For 2012, specific global goals include achieving universal access to ARVs at CD4 counts of 350 or below; and ensuring that relevant countries have long-term plans in place to roll out voluntary medical male circumcision with the goal of achieving 80 percent voluntary circumcision rates.
2) Demonstrate and roll out emerging tools, including PrEP and microbicides, for even greater impact in five to 10 years.
Quickly establish clear plans to understand how and for whom these promising tools might work; launch pilot projects to determine their best uses in different populations; and then prioritize their use in the populations, and in combinations, where their potential impact is greatest.
For 2012, global goals include swift implementation of pilot projects, establishing a clear pathway for confirmatory research on the tenofovir-based microbicide gel, and building and maintaining a pipeline of longer-acting options.
3) Develop long-term solutions, including an effective vaccine and a cure.
Sustain funding to capitalize on recent scientific advances that have energized the research field.
A key 2012 goal is to close funding gaps for trials that are needed to pursue leads from the RV144 vaccine trial. Such trials are increasingly threatened by potential research budget cuts in the U.S. and other nations. In addition, it is increasingly important to define how a vaccine could impact combination prevention.
Success hinges on sustained financing, used wisely
The report urges that resources for HIV prevention be allocated for greatest possible impact. Where necessary, funding that supports low-impact activities should be reprogrammed, based on evidence, to further reduce infections and save more lives. Moreover, AVAC argues that to end the AIDS epidemic, the field needs to define, evaluate and implement combination prevention in every community affected by HIV.
"If we're serious about ending the epidemic, then we all need to make certain that precious resources are put where they're needed most," said Warren. "And we need to ensure that adequate resources are available. We cannot meet these ambitious goals if the Global Fund, PEPFAR and other essential programs are not adequately funded."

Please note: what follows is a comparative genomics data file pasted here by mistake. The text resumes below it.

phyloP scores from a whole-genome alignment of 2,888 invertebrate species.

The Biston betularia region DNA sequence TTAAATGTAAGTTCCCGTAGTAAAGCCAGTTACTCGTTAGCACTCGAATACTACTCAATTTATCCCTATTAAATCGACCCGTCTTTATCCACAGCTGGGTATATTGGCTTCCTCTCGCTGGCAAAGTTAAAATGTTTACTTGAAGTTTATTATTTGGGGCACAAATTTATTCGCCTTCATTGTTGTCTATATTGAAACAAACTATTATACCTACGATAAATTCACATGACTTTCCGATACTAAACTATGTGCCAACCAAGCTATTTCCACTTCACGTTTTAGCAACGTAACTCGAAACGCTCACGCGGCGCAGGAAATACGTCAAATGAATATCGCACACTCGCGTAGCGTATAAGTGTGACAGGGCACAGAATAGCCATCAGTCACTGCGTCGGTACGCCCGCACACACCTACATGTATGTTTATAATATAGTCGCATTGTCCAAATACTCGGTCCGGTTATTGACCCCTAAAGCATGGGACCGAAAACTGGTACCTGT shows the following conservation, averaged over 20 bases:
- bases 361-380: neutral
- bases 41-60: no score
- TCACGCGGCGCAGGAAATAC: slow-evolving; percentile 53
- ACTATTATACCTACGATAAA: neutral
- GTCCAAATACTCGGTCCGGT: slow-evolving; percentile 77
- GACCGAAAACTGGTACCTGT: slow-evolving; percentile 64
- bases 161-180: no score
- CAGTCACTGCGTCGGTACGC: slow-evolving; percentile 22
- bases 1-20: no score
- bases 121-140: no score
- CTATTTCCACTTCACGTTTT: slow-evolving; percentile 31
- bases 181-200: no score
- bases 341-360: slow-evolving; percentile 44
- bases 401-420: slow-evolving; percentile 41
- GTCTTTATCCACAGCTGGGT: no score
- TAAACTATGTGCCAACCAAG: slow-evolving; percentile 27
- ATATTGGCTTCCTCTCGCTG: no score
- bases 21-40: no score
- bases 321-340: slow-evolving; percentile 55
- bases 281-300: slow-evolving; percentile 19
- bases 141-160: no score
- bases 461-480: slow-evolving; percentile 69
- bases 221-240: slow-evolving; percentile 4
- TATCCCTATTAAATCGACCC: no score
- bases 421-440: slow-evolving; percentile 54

In launching the report, AVAC called on the United States, global health donors and developing countries to increase funding for scale-up of interventions including HIV testing, treatment and voluntary medical male circumcision. At the same time, renewed promise in the vaccine research field can only be pursued through sustained support from the U.S. and other research sponsors.
"Today's exciting science comes at one of the most challenging and frustrating economic times," said Warren. "But the case for investing in the AIDS fight is the strongest it has ever been. If we spend more today – and spend it more wisely – we can save money over the long term and rid the world of one of the most devastating and prolonged epidemics in history."
The full AVAC Report 2011: The End?, along with AVAC's Playbook 2012, podcasts, graphics and other materials about ending the epidemic, are available at www.avac.org/report2011.
About AVAC: Founded in 1995, AVAC is a non-profit organization that uses education, policy analysis, advocacy and a network of global collaborations to accelerate the ethical development and global delivery of AIDS vaccines, male circumcision, microbicides, PrEP and other emerging HIV prevention options as part of a comprehensive response to the pandemic. More information at www.avac.org.